As I was reading the thread, I was thinking that you definately have B12 anemia, then I saw your hematoligst diagnosed it. As to whether it is pernicious or not can be determined by a test for the intrinsic factor, indicating that it is PA, which is an autoimmune disease, btw. Did you have the test?

Additionally, I read that having iron deficiency anemia, where one would usually have a low MCV, can mask the ordinarily high MCV one would have in a b12 anemia situation - there is a push pull in terms of MCV size which runs in both directions. For instance, I have very low ferritin and an MCV which is always bottom range, e.g. 80 or 79, below. However, I have a b12 deficiency, though not anemia. If a physician were looking only at MCV, he would never think to look at the serum b12. However, I have learned that if I had a good b12 level, my MCV would be lower, and if I did not have a low ferritin, the b 12 deficiency could manifest as a higher MCV. But since my ferritin is more significant issue than my b12, I hover in the lower MCV range. Hope this does not confuse you.

The reason I ask is if you were being treated with iron previously, did you also have a low serum ferritin indicating depletion/anemia in addition to the low hemoglobin?

One can have both multiple anemias/ deficiencies at the same time. Has the hematologist looked at your serum ferritin?

Now both deficiencies/anemias can be caused by malabsoprtion, in your case by your digestive tract. Of course, there could be something else going, so it is good you are getting further tests following your colitis and with your hematologist. There is a possibility, that your hypothyroid condition can cause anemia ask your hematoligst about the relationship between endocrine disorders and hypo I read (or tried to read) some very complicated articles about the relationship between hypo and reduced production of the hormone Erythropoietin, which in turn reduced the production of red blood cells. (I was reasearching my own hypo condition and low ferritin)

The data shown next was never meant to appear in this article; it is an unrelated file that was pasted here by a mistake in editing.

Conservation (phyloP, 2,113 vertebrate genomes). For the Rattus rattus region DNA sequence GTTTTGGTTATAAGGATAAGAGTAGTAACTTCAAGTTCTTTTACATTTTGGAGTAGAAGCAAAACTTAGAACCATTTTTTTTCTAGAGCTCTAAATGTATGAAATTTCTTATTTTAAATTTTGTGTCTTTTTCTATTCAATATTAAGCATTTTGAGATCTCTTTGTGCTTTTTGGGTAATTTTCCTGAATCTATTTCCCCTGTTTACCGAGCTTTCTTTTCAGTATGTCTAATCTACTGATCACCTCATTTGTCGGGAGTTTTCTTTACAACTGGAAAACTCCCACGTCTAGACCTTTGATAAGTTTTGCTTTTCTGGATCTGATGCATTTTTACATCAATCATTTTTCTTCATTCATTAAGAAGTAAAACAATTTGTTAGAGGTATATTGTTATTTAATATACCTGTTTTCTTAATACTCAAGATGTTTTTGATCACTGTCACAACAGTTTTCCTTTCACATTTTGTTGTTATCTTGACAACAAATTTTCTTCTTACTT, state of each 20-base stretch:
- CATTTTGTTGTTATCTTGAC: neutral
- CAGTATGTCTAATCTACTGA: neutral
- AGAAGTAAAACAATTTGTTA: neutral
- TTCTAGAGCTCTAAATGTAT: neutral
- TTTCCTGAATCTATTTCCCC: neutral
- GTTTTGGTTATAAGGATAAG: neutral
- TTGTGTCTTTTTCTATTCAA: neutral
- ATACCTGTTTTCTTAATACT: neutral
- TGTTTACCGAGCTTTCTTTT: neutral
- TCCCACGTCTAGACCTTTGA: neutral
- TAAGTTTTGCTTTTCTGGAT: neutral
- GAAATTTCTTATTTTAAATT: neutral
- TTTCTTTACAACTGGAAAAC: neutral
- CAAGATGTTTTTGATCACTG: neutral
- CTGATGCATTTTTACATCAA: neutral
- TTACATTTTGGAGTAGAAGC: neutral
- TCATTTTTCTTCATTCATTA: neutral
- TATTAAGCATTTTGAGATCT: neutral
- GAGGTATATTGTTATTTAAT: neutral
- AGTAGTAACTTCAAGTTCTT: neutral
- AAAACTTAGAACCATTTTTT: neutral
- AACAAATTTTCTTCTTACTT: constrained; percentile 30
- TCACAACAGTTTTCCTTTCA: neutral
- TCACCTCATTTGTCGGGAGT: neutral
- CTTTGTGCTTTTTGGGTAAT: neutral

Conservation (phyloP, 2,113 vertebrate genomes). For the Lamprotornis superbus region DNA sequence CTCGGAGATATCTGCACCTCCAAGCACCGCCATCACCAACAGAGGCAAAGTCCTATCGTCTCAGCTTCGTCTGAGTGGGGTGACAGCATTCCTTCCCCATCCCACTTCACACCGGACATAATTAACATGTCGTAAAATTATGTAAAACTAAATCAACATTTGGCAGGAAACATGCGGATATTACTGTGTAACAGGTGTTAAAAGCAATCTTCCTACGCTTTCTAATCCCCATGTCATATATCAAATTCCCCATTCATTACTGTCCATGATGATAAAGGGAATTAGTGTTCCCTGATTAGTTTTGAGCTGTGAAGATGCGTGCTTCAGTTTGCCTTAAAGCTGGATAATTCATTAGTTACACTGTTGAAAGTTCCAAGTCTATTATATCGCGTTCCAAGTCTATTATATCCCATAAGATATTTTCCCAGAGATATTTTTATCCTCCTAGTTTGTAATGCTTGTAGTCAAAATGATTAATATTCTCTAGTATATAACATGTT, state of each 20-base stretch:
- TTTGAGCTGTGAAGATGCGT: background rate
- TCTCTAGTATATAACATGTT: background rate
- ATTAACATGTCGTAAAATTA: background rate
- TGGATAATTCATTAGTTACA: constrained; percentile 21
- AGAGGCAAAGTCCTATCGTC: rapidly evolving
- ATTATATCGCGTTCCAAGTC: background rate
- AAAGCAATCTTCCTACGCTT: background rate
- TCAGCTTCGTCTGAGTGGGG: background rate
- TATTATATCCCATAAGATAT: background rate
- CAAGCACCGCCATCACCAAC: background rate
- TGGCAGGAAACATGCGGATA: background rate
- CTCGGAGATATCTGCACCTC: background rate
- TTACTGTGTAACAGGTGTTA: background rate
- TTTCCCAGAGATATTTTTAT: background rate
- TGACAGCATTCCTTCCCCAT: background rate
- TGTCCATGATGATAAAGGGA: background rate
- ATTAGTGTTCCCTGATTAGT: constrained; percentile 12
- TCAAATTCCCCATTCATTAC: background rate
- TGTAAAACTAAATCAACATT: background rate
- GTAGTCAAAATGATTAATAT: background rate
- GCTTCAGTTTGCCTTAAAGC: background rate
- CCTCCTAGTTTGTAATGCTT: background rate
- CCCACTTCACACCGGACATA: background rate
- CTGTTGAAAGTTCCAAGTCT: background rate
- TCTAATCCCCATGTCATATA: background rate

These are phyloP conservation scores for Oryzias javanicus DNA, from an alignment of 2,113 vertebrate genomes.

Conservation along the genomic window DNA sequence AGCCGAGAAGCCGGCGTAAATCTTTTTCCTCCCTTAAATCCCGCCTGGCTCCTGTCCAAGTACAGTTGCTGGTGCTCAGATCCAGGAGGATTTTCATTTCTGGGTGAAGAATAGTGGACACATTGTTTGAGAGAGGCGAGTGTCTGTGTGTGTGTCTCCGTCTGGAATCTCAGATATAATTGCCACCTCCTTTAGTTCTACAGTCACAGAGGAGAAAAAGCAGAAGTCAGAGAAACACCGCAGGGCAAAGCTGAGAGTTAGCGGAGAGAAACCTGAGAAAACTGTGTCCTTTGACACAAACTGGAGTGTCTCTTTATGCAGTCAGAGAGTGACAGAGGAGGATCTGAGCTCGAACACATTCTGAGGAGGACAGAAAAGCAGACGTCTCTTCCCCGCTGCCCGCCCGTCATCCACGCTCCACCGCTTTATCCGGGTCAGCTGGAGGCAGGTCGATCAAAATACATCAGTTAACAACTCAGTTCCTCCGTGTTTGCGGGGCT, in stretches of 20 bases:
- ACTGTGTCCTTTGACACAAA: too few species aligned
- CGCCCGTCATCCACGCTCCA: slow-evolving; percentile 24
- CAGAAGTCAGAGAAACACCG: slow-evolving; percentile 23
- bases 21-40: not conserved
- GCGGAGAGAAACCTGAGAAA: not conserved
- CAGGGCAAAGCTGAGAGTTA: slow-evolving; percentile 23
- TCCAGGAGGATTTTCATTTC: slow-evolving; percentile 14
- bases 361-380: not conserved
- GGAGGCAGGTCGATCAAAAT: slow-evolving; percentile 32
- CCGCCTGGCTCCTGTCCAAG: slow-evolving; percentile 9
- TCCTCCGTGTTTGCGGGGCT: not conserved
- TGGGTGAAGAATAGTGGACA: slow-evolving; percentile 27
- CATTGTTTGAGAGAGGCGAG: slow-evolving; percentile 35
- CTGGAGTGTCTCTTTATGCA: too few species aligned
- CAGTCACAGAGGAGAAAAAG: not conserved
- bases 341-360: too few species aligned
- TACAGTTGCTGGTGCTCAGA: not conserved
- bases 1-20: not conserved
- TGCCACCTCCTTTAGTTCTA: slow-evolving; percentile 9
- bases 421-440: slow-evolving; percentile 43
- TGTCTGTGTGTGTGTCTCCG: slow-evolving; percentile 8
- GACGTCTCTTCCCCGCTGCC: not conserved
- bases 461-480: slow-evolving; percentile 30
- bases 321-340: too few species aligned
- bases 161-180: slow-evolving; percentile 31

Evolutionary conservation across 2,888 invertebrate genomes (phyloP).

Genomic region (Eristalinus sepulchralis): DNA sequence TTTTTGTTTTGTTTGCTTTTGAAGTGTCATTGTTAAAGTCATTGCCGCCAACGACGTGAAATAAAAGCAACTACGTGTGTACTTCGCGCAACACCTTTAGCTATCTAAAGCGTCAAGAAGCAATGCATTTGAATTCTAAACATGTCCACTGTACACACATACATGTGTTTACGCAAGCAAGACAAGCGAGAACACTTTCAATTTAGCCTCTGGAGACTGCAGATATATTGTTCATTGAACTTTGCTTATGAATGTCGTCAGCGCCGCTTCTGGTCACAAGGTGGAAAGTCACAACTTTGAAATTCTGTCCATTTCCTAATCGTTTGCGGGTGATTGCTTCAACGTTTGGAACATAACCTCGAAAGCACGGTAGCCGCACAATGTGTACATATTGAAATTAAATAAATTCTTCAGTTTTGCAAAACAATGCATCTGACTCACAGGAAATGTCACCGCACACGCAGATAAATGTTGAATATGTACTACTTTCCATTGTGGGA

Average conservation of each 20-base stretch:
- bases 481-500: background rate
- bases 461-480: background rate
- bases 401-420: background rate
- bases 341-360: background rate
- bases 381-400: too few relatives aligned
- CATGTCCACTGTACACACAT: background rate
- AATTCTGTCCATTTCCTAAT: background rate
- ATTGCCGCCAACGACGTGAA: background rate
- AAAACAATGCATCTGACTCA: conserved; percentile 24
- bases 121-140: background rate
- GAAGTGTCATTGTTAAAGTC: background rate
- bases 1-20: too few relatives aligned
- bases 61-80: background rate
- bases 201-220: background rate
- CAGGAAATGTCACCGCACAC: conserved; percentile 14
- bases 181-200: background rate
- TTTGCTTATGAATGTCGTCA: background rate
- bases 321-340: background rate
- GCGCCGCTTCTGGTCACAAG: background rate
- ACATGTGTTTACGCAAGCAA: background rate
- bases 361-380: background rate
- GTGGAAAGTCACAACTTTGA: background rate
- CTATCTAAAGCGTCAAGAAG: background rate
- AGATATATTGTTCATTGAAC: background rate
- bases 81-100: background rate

Finally, have you been tested for celiac? It can explain lack of b12 absorption (and ferritin too) and can also play a role in digestive diseases such as colitis and IBS. It is rather common, tho many drs don't routinely test for it. :)
Hi Sparkles,

He hasn't ordered the intrinsic factor test, but he did at one point mention getting un upper endoscopy to look at my stomach. He mentioned that an endoscopy would show celiac too. I think he wants to try the B-12 for a few weeks and see if it continues to raise my Hgb/HCT. As of this morning, the B-12 tests hadn't come back from the lab, so he didn't have official word that it was the B-12, but judging by how my Hgb is continuing to climb, he strongly suspects B-12 deficiency plays a significant role in my anemia. Maybe when the B-12 test comes back he may have me do the endoscopy.

As for my MCV, it was over 100 so it's macrocytic, which means B-12 is more responsible for my anemia than iron, but doc is having me take iron because it was a little low. When I was treated for iron before, by my GP, I don't believe I had a serum ferritin test. My anemia was very mild then (Hgb was 11.3) so they just told me to take iron pills. This time, my ferritin was 13, which is in the normal range but still low.

Still waiting for the results of my GI tests (upper GI, small bowel follow through, and pouch biopsy). My colorectal surgeon is supposed to let me know about those.